Elbert Neese was waiting for me in his carport at the top of his driveway. He rose slowly from his chair — he’ll be 90 years old in a few weeks — and reached to shake my hand.
“I’ve got a love story to tell you,’’ he said.
“I want to hear it,’’ I said. “Valentine’s Day is next week.’’
On a wall in his living room, he showed me a framed photograph of himself with his wife, Betty. She died in 2010. They had been married for 66 years. On a shelf were pictures of his sons, Ron and Stan, with their wives, Judy and Brenda.
The photos formed a line, but it was obvious this was a circle of love. He was proud of his son’s marriages and successful careers. Fathers are allowed to have brag books too.
Elbert grew up one of nine children in LaGrange, the son of a cotton mill worker and one of the most loving mothers to ever put on an apron. He passed down that legacy of love and devotion to his own children.
We mostly talked about his oldest son, Ron, who died 17 months ago, and how Ron’s love for his wife, Judy, has taken on an immortality of its own.
His vows “till death us do part” were not punctuated with a period at the end of the sentence.
Elbert was in the grocery business for 50 years, mostly with Colonial and Big Star, and later as a food broker. He moved his family from Birmingham to Atlanta, when Ron was a senior at Therrell High School. It was a tough time for Ron to be a new kid at school, but his life was changed when a matchmaker friend set him up on a blind date with Judy.
She had been seeing someone else at the time. When Ron went to pick her up at her house, her jealous ex-boyfriend showed up and blocked the driveway with his car so they couldn’t leave. Judy’s father made the young man move his car, then sat him down in the kitchen for a lecture.
They were born nine months apart to the day — Ron on Oct. 21, 1947, and Judy on July 21, 1948. So it was almost like it was meant to be.
Ron went to Auburn to study aerospace engineering. Judy enrolled at the University of Georgia the following year with aspirations of becoming a teacher.
They married in 1968 and, at the height of the Vietnam War, Ron felt a surge of patriotism and enlisted in the Air Force. Rather than a tour of duty in southeast Asia, his assignment was in Turkey, where he served as an intelligence officer.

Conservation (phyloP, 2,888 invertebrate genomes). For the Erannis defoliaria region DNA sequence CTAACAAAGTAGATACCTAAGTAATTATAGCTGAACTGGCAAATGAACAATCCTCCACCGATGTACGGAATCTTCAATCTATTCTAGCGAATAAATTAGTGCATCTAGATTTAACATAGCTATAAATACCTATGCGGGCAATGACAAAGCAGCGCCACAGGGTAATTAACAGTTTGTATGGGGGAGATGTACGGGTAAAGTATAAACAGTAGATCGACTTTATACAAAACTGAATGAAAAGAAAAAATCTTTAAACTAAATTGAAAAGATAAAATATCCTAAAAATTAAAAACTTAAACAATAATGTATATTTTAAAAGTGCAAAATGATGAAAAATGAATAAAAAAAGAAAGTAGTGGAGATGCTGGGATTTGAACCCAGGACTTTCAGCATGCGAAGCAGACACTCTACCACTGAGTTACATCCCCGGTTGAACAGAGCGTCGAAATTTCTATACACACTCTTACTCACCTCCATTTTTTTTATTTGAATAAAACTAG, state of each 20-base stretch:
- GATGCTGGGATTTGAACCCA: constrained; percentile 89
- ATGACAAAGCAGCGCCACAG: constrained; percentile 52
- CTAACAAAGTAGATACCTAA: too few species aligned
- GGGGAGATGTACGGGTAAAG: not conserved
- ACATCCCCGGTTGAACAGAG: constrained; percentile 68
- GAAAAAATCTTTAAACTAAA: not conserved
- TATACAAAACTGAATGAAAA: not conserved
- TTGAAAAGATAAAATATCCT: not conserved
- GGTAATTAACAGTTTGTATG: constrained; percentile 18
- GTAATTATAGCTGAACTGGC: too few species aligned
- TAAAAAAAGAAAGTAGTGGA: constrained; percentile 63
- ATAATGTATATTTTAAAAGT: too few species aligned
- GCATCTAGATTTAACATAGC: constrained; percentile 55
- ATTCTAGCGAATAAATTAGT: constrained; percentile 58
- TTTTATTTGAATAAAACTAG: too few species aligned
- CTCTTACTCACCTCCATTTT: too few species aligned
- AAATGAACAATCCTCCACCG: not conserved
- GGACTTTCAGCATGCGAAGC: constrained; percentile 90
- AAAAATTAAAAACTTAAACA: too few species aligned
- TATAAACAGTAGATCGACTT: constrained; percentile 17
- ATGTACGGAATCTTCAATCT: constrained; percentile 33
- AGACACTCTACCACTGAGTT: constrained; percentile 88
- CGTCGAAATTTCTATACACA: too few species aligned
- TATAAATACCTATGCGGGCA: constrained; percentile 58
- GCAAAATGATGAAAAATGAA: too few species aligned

After the military, he went to work for Delta Airlines in the purchasing and payroll departments. He was with Delta for 27 years and later was a consultant for United Airlines. Judy was an elementary school teacher and former Cobb County Teacher of the Year.
In 2010, the same year his mother died, Ron was diagnosed with idiopathic pulmonary fibrosis, a lung disease with no known cause or cure. As it progressed, he had to be on oxygen 24 hours a day. It became difficult for him to speak. But it did not break his spirit.
They had retired and built a home at Bent Tree in the north Georgia mountains near Jasper. They had no children of their own, but they moved on with life, determined to grow old together.
They were inseparable, except for one day every fall when they seceded from the marriage union.
It was the day of the annual Georgia-Auburn football game. Or, as Ron called it, the Auburn-Georgia game.
“I can count on one hand the number of arguments we had, … except for that game,’’ Judy said. “I would take one of the dogs and go watch it on a TV in one room, and he would take the other dog and watch it on another TV.’’
Ron decorated the bar in their home blue and orange, for Auburn’s colors, and painted a bathroom in a red-and-black Georgia theme.
“I’m never going to sell this house unless I can find a Georgia-Auburn marriage,’’ Judy said, laughing.
Ron died on Oct. 28, 2015, one week after his 68th birthday. Seven months later, on May 18, Judy’s doorbell rang. It was the UPS man, the guy in the brown shorts.
Through a friend, Ron had arranged to have a card and a pair of diamond earrings delivered on what would have been their wedding anniversary.
“If you are reading this on our 48th anniversary, then I am gone,’’ Ron wrote in the card. “But I still love you as much, or more, than the first time I saw you.’’
On Saturday, Nov. 12, the day of the Georgia-Auburn game in Athens, a florist arrived on her front porch with a bouquet of roses. They were Auburn orange and blue and Georgia red and black. Ron had arranged to have it sent more than a year in advance. (When the florist told him she didn’t have any black roses, he suggested she spray paint white ones.)
“Good luck with the Dawgs today,’’Ron’s note read. “I will be watching. I love you, Judy Dawg.’’
The florist hugged her. They stood in the foyer and wept.
“He was so sweet,’’ the florist told Judy. “It was wonderful to meet someone who loved his wife so much.’’
Valentine’s Day is more than a date on the calendar. It is more than cards, candy, roses and Cupid slinging his arrows.
For those who no longer have loved ones — left with only memories to embrace — those “forever” valentines are to be cherished.
Ed Grisamore teaches journalism and creative writing at Stratford Academy. His column appears on Sundays in The Telegraph.